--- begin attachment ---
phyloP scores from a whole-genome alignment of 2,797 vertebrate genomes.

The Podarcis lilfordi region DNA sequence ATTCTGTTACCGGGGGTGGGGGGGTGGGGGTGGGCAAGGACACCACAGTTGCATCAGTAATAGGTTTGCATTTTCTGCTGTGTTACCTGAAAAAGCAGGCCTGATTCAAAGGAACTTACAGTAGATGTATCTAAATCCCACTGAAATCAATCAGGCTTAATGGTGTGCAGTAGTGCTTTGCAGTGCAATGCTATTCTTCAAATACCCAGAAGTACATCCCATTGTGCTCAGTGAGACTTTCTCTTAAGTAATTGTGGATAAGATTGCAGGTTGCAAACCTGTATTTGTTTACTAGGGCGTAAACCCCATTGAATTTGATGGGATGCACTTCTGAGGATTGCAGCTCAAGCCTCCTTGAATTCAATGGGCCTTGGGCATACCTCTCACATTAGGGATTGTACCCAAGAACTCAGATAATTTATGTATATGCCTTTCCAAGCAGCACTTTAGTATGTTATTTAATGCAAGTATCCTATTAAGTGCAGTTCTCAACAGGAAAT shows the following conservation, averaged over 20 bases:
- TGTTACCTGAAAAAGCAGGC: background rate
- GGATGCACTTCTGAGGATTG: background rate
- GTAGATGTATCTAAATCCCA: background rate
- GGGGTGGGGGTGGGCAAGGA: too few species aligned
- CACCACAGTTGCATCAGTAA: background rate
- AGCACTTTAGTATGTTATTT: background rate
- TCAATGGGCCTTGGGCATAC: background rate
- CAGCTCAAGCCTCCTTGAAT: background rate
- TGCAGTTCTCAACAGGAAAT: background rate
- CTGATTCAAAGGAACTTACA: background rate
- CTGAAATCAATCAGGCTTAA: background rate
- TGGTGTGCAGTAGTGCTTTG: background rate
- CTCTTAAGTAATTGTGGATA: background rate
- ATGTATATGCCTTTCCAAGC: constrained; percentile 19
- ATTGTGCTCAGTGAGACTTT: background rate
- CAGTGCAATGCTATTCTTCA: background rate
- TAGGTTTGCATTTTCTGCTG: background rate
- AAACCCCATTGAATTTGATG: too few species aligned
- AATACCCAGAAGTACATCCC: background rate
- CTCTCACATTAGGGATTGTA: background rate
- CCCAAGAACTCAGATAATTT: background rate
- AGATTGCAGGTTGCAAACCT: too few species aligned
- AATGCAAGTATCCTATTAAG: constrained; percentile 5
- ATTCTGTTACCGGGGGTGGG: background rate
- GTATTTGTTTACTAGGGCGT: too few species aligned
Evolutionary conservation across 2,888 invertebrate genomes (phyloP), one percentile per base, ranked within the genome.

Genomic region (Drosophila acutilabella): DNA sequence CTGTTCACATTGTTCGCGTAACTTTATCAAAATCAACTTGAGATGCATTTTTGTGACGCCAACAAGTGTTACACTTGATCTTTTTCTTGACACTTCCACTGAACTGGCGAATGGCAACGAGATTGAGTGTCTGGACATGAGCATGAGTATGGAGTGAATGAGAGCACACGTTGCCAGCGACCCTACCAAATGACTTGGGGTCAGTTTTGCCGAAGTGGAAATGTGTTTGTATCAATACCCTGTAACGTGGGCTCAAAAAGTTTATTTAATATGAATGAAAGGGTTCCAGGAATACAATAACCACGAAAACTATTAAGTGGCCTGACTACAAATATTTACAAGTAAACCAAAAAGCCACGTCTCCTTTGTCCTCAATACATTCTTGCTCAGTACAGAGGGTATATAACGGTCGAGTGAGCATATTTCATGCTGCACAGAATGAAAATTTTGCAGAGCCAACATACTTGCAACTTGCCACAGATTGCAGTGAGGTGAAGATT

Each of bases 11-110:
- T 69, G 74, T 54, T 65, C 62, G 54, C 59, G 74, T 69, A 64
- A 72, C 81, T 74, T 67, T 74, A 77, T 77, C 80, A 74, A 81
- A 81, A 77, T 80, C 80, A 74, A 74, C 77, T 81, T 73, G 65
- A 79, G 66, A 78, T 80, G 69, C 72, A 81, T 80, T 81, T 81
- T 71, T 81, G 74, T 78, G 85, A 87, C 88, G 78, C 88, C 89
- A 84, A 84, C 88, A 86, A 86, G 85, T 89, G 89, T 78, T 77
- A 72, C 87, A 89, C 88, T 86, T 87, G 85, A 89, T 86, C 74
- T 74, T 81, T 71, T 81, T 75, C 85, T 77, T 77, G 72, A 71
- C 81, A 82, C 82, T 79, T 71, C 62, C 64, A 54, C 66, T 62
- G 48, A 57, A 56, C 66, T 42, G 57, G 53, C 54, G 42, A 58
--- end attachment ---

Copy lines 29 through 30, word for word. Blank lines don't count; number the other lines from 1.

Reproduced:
Genomic region (Drosophila acutilabella): DNA sequence CTGTTCACATTGTTCGCGTAACTTTATCAAAATCAACTTGAGATGCATTTTTGTGACGCCAACAAGTGTTACACTTGATCTTTTTCTTGACACTTCCACTGAACTGGCGAATGGCAACGAGATTGAGTGTCTGGACATGAGCATGAGTATGGAGTGAATGAGAGCACACGTTGCCAGCGACCCTACCAAATGACTTGGGGTCAGTTTTGCCGAAGTGGAAATGTGTTTGTATCAATACCCTGTAACGTGGGCTCAAAAAGTTTATTTAATATGAATGAAAGGGTTCCAGGAATACAATAACCACGAAAACTATTAAGTGGCCTGACTACAAATATTTACAAGTAAACCAAAAAGCCACGTCTCCTTTGTCCTCAATACATTCTTGCTCAGTACAGAGGGTATATAACGGTCGAGTGAGCATATTTCATGCTGCACAGAATGAAAATTTTGCAGAGCCAACATACTTGCAACTTGCCACAGATTGCAGTGAGGTGAAGATT

Each of bases 11-110: